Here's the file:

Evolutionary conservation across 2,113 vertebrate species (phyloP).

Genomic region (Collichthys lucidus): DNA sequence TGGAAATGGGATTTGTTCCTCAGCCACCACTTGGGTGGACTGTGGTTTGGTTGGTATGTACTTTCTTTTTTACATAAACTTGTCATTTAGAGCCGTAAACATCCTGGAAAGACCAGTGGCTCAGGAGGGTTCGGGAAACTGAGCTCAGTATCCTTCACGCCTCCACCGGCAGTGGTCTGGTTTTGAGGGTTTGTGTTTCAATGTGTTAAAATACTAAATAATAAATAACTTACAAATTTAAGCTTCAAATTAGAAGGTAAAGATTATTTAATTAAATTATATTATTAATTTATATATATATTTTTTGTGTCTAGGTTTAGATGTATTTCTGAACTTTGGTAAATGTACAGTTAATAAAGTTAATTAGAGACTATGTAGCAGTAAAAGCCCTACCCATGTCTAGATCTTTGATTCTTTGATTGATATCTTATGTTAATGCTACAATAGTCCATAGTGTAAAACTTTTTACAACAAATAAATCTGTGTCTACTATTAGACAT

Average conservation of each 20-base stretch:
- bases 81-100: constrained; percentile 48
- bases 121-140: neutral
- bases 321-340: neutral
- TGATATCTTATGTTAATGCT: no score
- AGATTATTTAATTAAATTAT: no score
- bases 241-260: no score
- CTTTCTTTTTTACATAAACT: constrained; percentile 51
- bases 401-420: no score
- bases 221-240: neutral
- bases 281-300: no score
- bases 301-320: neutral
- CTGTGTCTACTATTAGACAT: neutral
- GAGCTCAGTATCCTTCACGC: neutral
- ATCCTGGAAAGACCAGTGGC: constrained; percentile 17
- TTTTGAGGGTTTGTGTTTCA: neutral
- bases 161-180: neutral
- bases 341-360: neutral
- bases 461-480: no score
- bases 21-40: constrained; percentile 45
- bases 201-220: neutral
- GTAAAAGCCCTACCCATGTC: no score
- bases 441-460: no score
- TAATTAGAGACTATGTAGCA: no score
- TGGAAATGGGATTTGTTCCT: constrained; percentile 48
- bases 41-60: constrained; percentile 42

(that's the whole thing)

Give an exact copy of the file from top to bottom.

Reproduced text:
Evolutionary conservation across 2,113 vertebrate species (phyloP).

Genomic region (Collichthys lucidus): DNA sequence TGGAAATGGGATTTGTTCCTCAGCCACCACTTGGGTGGACTGTGGTTTGGTTGGTATGTACTTTCTTTTTTACATAAACTTGTCATTTAGAGCCGTAAACATCCTGGAAAGACCAGTGGCTCAGGAGGGTTCGGGAAACTGAGCTCAGTATCCTTCACGCCTCCACCGGCAGTGGTCTGGTTTTGAGGGTTTGTGTTTCAATGTGTTAAAATACTAAATAATAAATAACTTACAAATTTAAGCTTCAAATTAGAAGGTAAAGATTATTTAATTAAATTATATTATTAATTTATATATATATTTTTTGTGTCTAGGTTTAGATGTATTTCTGAACTTTGGTAAATGTACAGTTAATAAAGTTAATTAGAGACTATGTAGCAGTAAAAGCCCTACCCATGTCTAGATCTTTGATTCTTTGATTGATATCTTATGTTAATGCTACAATAGTCCATAGTGTAAAACTTTTTACAACAAATAAATCTGTGTCTACTATTAGACAT

Average conservation of each 20-base stretch:
- bases 81-100: constrained; percentile 48
- bases 121-140: neutral
- bases 321-340: neutral
- TGATATCTTATGTTAATGCT: no score
- AGATTATTTAATTAAATTAT: no score
- bases 241-260: no score
- CTTTCTTTTTTACATAAACT: constrained; percentile 51
- bases 401-420: no score
- bases 221-240: neutral
- bases 281-300: no score
- bases 301-320: neutral
- CTGTGTCTACTATTAGACAT: neutral
- GAGCTCAGTATCCTTCACGC: neutral
- ATCCTGGAAAGACCAGTGGC: constrained; percentile 17
- TTTTGAGGGTTTGTGTTTCA: neutral
- bases 161-180: neutral
- bases 341-360: neutral
- bases 461-480: no score
- bases 21-40: constrained; percentile 45
- bases 201-220: neutral
- GTAAAAGCCCTACCCATGTC: no score
- bases 441-460: no score
- TAATTAGAGACTATGTAGCA: no score
- TGGAAATGGGATTTGTTCCT: constrained; percentile 48
- bases 41-60: constrained; percentile 42